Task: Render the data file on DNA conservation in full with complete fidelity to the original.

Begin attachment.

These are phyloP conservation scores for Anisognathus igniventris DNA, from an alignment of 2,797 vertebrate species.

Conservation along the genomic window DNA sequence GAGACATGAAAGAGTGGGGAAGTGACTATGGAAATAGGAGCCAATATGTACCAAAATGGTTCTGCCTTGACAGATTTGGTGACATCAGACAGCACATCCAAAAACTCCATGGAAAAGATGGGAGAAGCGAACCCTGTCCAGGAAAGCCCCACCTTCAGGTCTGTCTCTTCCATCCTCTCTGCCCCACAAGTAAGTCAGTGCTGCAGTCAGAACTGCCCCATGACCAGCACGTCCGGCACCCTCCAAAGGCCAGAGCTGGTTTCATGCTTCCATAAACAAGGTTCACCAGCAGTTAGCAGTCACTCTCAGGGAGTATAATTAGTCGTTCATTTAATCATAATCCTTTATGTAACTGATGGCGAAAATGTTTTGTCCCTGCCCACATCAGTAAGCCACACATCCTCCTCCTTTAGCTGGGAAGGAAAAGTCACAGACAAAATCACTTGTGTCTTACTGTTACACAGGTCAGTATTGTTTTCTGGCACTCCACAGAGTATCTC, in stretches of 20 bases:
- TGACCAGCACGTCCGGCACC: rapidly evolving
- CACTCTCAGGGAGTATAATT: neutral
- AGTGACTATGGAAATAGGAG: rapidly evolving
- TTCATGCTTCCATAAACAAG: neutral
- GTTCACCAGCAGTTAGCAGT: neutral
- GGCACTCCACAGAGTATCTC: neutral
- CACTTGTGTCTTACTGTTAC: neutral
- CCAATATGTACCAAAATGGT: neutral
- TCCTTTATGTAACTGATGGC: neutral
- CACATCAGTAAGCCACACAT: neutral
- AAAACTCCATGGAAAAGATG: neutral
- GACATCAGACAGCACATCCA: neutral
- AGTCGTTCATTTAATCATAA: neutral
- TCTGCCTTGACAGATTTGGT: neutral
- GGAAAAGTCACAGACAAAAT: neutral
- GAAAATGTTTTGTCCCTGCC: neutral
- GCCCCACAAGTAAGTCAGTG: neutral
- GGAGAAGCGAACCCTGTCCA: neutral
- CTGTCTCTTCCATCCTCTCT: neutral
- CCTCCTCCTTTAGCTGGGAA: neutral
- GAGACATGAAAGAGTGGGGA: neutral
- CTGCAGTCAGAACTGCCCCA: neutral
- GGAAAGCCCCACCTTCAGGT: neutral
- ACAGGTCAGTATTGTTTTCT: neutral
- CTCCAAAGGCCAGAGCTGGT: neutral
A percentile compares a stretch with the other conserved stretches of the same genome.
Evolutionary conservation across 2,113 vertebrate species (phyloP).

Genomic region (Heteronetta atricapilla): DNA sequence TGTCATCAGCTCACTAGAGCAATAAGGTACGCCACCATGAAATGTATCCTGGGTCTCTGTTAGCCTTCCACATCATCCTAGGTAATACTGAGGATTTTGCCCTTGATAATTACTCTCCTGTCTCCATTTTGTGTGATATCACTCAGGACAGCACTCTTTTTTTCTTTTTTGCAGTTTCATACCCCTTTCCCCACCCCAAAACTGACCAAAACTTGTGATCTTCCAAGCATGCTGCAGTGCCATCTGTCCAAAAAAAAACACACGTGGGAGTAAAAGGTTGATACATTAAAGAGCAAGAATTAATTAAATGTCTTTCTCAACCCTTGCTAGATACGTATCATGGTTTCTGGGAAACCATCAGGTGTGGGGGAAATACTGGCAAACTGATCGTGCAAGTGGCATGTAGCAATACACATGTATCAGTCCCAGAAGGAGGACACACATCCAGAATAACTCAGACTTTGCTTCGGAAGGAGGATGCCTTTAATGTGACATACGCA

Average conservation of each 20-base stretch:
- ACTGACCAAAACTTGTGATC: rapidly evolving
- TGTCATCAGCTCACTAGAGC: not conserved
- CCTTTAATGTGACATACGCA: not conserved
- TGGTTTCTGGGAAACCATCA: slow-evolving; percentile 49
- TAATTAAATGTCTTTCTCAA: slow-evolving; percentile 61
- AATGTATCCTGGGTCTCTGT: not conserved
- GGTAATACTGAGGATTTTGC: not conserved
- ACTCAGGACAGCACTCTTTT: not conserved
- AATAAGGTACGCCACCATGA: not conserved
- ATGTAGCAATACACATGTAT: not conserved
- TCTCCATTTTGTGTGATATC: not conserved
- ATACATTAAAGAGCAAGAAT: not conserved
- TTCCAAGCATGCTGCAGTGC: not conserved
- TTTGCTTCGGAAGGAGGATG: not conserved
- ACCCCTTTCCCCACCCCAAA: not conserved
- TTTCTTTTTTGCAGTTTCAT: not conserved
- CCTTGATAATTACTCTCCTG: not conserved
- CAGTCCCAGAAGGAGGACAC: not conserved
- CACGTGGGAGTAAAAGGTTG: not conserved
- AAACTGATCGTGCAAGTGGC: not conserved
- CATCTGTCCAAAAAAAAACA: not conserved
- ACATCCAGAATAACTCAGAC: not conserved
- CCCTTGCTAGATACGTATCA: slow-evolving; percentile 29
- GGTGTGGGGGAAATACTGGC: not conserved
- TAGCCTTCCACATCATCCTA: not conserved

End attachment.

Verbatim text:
These are phyloP conservation scores for Anisognathus igniventris DNA, from an alignment of 2,797 vertebrate species.

Conservation along the genomic window DNA sequence GAGACATGAAAGAGTGGGGAAGTGACTATGGAAATAGGAGCCAATATGTACCAAAATGGTTCTGCCTTGACAGATTTGGTGACATCAGACAGCACATCCAAAAACTCCATGGAAAAGATGGGAGAAGCGAACCCTGTCCAGGAAAGCCCCACCTTCAGGTCTGTCTCTTCCATCCTCTCTGCCCCACAAGTAAGTCAGTGCTGCAGTCAGAACTGCCCCATGACCAGCACGTCCGGCACCCTCCAAAGGCCAGAGCTGGTTTCATGCTTCCATAAACAAGGTTCACCAGCAGTTAGCAGTCACTCTCAGGGAGTATAATTAGTCGTTCATTTAATCATAATCCTTTATGTAACTGATGGCGAAAATGTTTTGTCCCTGCCCACATCAGTAAGCCACACATCCTCCTCCTTTAGCTGGGAAGGAAAAGTCACAGACAAAATCACTTGTGTCTTACTGTTACACAGGTCAGTATTGTTTTCTGGCACTCCACAGAGTATCTC, in stretches of 20 bases:
- TGACCAGCACGTCCGGCACC: rapidly evolving
- CACTCTCAGGGAGTATAATT: neutral
- AGTGACTATGGAAATAGGAG: rapidly evolving
- TTCATGCTTCCATAAACAAG: neutral
- GTTCACCAGCAGTTAGCAGT: neutral
- GGCACTCCACAGAGTATCTC: neutral
- CACTTGTGTCTTACTGTTAC: neutral
- CCAATATGTACCAAAATGGT: neutral
- TCCTTTATGTAACTGATGGC: neutral
- CACATCAGTAAGCCACACAT: neutral
- AAAACTCCATGGAAAAGATG: neutral
- GACATCAGACAGCACATCCA: neutral
- AGTCGTTCATTTAATCATAA: neutral
- TCTGCCTTGACAGATTTGGT: neutral
- GGAAAAGTCACAGACAAAAT: neutral
- GAAAATGTTTTGTCCCTGCC: neutral
- GCCCCACAAGTAAGTCAGTG: neutral
- GGAGAAGCGAACCCTGTCCA: neutral
- CTGTCTCTTCCATCCTCTCT: neutral
- CCTCCTCCTTTAGCTGGGAA: neutral
- GAGACATGAAAGAGTGGGGA: neutral
- CTGCAGTCAGAACTGCCCCA: neutral
- GGAAAGCCCCACCTTCAGGT: neutral
- ACAGGTCAGTATTGTTTTCT: neutral
- CTCCAAAGGCCAGAGCTGGT: neutral
A percentile compares a stretch with the other conserved stretches of the same genome.
Evolutionary conservation across 2,113 vertebrate species (phyloP).

Genomic region (Heteronetta atricapilla): DNA sequence TGTCATCAGCTCACTAGAGCAATAAGGTACGCCACCATGAAATGTATCCTGGGTCTCTGTTAGCCTTCCACATCATCCTAGGTAATACTGAGGATTTTGCCCTTGATAATTACTCTCCTGTCTCCATTTTGTGTGATATCACTCAGGACAGCACTCTTTTTTTCTTTTTTGCAGTTTCATACCCCTTTCCCCACCCCAAAACTGACCAAAACTTGTGATCTTCCAAGCATGCTGCAGTGCCATCTGTCCAAAAAAAAACACACGTGGGAGTAAAAGGTTGATACATTAAAGAGCAAGAATTAATTAAATGTCTTTCTCAACCCTTGCTAGATACGTATCATGGTTTCTGGGAAACCATCAGGTGTGGGGGAAATACTGGCAAACTGATCGTGCAAGTGGCATGTAGCAATACACATGTATCAGTCCCAGAAGGAGGACACACATCCAGAATAACTCAGACTTTGCTTCGGAAGGAGGATGCCTTTAATGTGACATACGCA

Average conservation of each 20-base stretch:
- ACTGACCAAAACTTGTGATC: rapidly evolving
- TGTCATCAGCTCACTAGAGC: not conserved
- CCTTTAATGTGACATACGCA: not conserved
- TGGTTTCTGGGAAACCATCA: slow-evolving; percentile 49
- TAATTAAATGTCTTTCTCAA: slow-evolving; percentile 61
- AATGTATCCTGGGTCTCTGT: not conserved
- GGTAATACTGAGGATTTTGC: not conserved
- ACTCAGGACAGCACTCTTTT: not conserved
- AATAAGGTACGCCACCATGA: not conserved
- ATGTAGCAATACACATGTAT: not conserved
- TCTCCATTTTGTGTGATATC: not conserved
- ATACATTAAAGAGCAAGAAT: not conserved
- TTCCAAGCATGCTGCAGTGC: not conserved
- TTTGCTTCGGAAGGAGGATG: not conserved
- ACCCCTTTCCCCACCCCAAA: not conserved
- TTTCTTTTTTGCAGTTTCAT: not conserved
- CCTTGATAATTACTCTCCTG: not conserved
- CAGTCCCAGAAGGAGGACAC: not conserved
- CACGTGGGAGTAAAAGGTTG: not conserved
- AAACTGATCGTGCAAGTGGC: not conserved
- CATCTGTCCAAAAAAAAACA: not conserved
- ACATCCAGAATAACTCAGAC: not conserved
- CCCTTGCTAGATACGTATCA: slow-evolving; percentile 29
- GGTGTGGGGGAAATACTGGC: not conserved
- TAGCCTTCCACATCATCCTA: not conserved